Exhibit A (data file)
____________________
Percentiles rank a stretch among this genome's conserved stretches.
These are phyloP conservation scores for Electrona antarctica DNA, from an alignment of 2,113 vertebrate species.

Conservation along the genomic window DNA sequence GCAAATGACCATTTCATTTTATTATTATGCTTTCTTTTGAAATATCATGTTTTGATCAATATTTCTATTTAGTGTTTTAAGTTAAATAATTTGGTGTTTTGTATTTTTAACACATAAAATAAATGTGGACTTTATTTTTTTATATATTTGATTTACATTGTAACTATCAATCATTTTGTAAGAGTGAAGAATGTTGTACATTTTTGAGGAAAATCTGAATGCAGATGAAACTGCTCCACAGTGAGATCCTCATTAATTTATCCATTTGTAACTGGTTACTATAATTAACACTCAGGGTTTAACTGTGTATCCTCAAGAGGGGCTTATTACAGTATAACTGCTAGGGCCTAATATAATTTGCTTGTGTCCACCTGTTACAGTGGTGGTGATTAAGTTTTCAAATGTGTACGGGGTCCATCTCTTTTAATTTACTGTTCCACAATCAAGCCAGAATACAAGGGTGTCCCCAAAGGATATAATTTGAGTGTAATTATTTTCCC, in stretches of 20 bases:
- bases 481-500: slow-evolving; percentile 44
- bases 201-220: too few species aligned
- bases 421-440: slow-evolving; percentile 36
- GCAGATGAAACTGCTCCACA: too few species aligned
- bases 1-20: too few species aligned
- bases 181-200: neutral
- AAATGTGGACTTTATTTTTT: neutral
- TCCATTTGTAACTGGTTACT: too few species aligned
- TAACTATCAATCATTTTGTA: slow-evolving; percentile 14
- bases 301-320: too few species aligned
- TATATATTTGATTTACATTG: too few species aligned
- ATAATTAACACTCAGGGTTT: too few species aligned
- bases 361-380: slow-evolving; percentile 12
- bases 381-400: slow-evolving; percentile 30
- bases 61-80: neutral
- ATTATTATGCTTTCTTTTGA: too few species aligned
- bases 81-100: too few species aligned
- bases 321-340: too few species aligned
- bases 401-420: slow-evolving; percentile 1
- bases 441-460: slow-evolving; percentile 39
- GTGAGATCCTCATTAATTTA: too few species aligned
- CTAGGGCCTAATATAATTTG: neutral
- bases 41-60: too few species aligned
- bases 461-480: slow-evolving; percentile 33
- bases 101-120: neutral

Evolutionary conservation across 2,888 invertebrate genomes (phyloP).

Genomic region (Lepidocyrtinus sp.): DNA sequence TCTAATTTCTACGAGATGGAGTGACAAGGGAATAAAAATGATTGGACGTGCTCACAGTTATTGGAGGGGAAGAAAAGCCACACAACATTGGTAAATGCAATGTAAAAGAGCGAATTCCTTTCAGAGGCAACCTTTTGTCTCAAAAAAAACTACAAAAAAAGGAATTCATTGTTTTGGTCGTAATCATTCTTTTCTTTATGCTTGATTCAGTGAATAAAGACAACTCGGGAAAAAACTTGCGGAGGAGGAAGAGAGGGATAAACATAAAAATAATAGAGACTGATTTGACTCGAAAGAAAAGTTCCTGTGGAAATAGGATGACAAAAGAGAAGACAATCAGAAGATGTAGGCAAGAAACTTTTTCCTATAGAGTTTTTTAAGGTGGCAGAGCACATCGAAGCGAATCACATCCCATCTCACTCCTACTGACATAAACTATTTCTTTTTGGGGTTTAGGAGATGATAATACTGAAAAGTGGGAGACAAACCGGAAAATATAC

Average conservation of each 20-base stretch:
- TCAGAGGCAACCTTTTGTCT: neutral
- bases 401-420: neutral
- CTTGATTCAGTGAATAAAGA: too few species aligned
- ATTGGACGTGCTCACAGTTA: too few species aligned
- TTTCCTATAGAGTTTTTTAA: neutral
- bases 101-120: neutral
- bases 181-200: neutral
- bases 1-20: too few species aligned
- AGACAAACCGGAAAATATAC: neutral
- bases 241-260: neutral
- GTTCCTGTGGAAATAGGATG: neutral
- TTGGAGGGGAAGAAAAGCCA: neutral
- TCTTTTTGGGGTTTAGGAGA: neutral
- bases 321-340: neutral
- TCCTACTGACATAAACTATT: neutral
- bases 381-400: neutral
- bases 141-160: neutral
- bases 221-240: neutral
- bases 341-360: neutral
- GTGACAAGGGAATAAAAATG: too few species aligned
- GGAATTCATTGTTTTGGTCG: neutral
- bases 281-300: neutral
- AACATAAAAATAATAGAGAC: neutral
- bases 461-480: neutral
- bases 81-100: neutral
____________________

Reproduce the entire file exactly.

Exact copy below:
Percentiles rank a stretch among this genome's conserved stretches.
These are phyloP conservation scores for Electrona antarctica DNA, from an alignment of 2,113 vertebrate species.

Conservation along the genomic window DNA sequence GCAAATGACCATTTCATTTTATTATTATGCTTTCTTTTGAAATATCATGTTTTGATCAATATTTCTATTTAGTGTTTTAAGTTAAATAATTTGGTGTTTTGTATTTTTAACACATAAAATAAATGTGGACTTTATTTTTTTATATATTTGATTTACATTGTAACTATCAATCATTTTGTAAGAGTGAAGAATGTTGTACATTTTTGAGGAAAATCTGAATGCAGATGAAACTGCTCCACAGTGAGATCCTCATTAATTTATCCATTTGTAACTGGTTACTATAATTAACACTCAGGGTTTAACTGTGTATCCTCAAGAGGGGCTTATTACAGTATAACTGCTAGGGCCTAATATAATTTGCTTGTGTCCACCTGTTACAGTGGTGGTGATTAAGTTTTCAAATGTGTACGGGGTCCATCTCTTTTAATTTACTGTTCCACAATCAAGCCAGAATACAAGGGTGTCCCCAAAGGATATAATTTGAGTGTAATTATTTTCCC, in stretches of 20 bases:
- bases 481-500: slow-evolving; percentile 44
- bases 201-220: too few species aligned
- bases 421-440: slow-evolving; percentile 36
- GCAGATGAAACTGCTCCACA: too few species aligned
- bases 1-20: too few species aligned
- bases 181-200: neutral
- AAATGTGGACTTTATTTTTT: neutral
- TCCATTTGTAACTGGTTACT: too few species aligned
- TAACTATCAATCATTTTGTA: slow-evolving; percentile 14
- bases 301-320: too few species aligned
- TATATATTTGATTTACATTG: too few species aligned
- ATAATTAACACTCAGGGTTT: too few species aligned
- bases 361-380: slow-evolving; percentile 12
- bases 381-400: slow-evolving; percentile 30
- bases 61-80: neutral
- ATTATTATGCTTTCTTTTGA: too few species aligned
- bases 81-100: too few species aligned
- bases 321-340: too few species aligned
- bases 401-420: slow-evolving; percentile 1
- bases 441-460: slow-evolving; percentile 39
- GTGAGATCCTCATTAATTTA: too few species aligned
- CTAGGGCCTAATATAATTTG: neutral
- bases 41-60: too few species aligned
- bases 461-480: slow-evolving; percentile 33
- bases 101-120: neutral

Evolutionary conservation across 2,888 invertebrate genomes (phyloP).

Genomic region (Lepidocyrtinus sp.): DNA sequence TCTAATTTCTACGAGATGGAGTGACAAGGGAATAAAAATGATTGGACGTGCTCACAGTTATTGGAGGGGAAGAAAAGCCACACAACATTGGTAAATGCAATGTAAAAGAGCGAATTCCTTTCAGAGGCAACCTTTTGTCTCAAAAAAAACTACAAAAAAAGGAATTCATTGTTTTGGTCGTAATCATTCTTTTCTTTATGCTTGATTCAGTGAATAAAGACAACTCGGGAAAAAACTTGCGGAGGAGGAAGAGAGGGATAAACATAAAAATAATAGAGACTGATTTGACTCGAAAGAAAAGTTCCTGTGGAAATAGGATGACAAAAGAGAAGACAATCAGAAGATGTAGGCAAGAAACTTTTTCCTATAGAGTTTTTTAAGGTGGCAGAGCACATCGAAGCGAATCACATCCCATCTCACTCCTACTGACATAAACTATTTCTTTTTGGGGTTTAGGAGATGATAATACTGAAAAGTGGGAGACAAACCGGAAAATATAC

Average conservation of each 20-base stretch:
- TCAGAGGCAACCTTTTGTCT: neutral
- bases 401-420: neutral
- CTTGATTCAGTGAATAAAGA: too few species aligned
- ATTGGACGTGCTCACAGTTA: too few species aligned
- TTTCCTATAGAGTTTTTTAA: neutral
- bases 101-120: neutral
- bases 181-200: neutral
- bases 1-20: too few species aligned
- AGACAAACCGGAAAATATAC: neutral
- bases 241-260: neutral
- GTTCCTGTGGAAATAGGATG: neutral
- TTGGAGGGGAAGAAAAGCCA: neutral
- TCTTTTTGGGGTTTAGGAGA: neutral
- bases 321-340: neutral
- TCCTACTGACATAAACTATT: neutral
- bases 381-400: neutral
- bases 141-160: neutral
- bases 221-240: neutral
- bases 341-360: neutral
- GTGACAAGGGAATAAAAATG: too few species aligned
- GGAATTCATTGTTTTGGTCG: neutral
- bases 281-300: neutral
- AACATAAAAATAATAGAGAC: neutral
- bases 461-480: neutral
- bases 81-100: neutral